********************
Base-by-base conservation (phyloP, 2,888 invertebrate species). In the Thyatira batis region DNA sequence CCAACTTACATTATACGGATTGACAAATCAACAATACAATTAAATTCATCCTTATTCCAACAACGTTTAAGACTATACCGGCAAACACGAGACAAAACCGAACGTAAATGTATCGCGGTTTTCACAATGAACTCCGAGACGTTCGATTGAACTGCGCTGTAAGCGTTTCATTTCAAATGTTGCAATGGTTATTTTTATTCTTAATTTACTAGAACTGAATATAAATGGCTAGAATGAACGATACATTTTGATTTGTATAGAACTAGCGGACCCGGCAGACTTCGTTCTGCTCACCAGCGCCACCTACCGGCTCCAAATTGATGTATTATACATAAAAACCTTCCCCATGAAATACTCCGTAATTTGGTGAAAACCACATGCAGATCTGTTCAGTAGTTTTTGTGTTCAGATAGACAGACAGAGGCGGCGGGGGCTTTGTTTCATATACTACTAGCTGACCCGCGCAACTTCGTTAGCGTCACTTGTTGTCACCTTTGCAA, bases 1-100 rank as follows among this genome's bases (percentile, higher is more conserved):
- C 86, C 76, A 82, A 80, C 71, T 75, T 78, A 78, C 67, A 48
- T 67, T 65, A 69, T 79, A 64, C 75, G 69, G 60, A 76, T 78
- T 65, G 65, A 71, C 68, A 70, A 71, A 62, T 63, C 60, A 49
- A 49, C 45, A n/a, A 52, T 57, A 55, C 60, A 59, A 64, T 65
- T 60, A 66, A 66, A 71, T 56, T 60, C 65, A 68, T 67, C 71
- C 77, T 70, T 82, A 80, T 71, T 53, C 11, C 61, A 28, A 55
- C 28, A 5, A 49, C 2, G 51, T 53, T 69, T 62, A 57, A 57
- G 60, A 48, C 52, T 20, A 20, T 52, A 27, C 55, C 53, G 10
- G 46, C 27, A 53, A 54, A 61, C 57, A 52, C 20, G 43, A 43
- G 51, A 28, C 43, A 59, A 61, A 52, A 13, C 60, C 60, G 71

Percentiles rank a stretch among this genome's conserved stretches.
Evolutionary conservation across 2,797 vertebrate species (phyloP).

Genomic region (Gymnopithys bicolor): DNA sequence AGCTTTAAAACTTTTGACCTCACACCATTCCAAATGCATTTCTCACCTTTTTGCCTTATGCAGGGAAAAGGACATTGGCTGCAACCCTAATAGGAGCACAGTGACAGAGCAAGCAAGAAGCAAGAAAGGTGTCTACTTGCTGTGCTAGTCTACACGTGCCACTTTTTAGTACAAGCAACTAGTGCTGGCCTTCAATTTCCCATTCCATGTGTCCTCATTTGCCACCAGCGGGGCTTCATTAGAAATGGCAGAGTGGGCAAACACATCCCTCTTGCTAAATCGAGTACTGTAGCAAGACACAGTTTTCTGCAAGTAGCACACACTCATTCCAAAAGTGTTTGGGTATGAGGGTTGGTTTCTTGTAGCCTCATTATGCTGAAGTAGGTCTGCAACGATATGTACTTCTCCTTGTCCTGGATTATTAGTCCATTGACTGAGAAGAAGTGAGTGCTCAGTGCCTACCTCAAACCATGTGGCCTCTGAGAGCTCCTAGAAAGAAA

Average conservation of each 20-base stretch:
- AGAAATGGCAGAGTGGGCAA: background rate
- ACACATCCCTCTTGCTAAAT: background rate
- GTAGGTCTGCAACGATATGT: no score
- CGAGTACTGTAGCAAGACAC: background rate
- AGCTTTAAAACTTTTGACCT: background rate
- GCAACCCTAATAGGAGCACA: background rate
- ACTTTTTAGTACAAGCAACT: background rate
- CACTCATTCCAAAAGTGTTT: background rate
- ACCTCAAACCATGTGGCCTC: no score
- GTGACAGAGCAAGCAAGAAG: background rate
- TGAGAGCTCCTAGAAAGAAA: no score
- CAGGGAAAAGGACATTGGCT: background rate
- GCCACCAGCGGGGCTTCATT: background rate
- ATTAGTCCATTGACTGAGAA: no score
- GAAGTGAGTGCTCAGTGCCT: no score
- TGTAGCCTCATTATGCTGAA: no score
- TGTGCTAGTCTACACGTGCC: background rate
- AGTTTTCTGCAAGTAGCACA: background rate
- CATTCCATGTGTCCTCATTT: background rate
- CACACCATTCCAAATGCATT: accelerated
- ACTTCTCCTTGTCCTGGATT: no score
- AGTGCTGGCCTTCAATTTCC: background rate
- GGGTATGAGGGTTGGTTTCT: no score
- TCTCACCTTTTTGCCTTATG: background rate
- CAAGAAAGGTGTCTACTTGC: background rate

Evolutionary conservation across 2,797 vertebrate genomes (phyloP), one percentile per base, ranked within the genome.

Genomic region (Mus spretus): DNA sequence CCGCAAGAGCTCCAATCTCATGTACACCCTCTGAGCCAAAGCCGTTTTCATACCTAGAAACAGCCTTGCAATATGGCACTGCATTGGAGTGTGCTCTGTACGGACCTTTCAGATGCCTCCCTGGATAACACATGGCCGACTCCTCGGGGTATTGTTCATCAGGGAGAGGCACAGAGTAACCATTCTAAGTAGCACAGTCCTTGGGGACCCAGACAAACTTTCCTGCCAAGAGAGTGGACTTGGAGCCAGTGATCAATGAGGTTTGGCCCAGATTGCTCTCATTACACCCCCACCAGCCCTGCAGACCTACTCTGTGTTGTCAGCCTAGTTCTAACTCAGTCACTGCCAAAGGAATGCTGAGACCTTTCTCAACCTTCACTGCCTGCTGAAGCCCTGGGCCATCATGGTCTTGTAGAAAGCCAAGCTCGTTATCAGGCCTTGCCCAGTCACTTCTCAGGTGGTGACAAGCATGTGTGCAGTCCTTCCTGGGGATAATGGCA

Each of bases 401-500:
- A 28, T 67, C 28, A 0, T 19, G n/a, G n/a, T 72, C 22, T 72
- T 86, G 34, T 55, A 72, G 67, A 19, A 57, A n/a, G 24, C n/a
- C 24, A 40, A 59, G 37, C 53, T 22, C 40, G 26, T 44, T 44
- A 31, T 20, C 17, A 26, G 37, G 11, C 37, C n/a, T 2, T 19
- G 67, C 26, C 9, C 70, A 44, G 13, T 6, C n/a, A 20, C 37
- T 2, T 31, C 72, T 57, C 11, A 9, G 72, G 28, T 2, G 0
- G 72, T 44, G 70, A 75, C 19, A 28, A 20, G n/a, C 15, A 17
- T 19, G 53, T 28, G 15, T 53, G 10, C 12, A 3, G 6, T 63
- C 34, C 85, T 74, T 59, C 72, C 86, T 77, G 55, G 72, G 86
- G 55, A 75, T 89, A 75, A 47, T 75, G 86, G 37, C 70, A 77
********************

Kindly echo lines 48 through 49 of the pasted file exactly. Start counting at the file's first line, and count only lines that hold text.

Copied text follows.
- G 67, C 26, C 9, C 70, A 44, G 13, T 6, C n/a, A 20, C 37
- T 2, T 31, C 72, T 57, C 11, A 9, G 72, G 28, T 2, G 0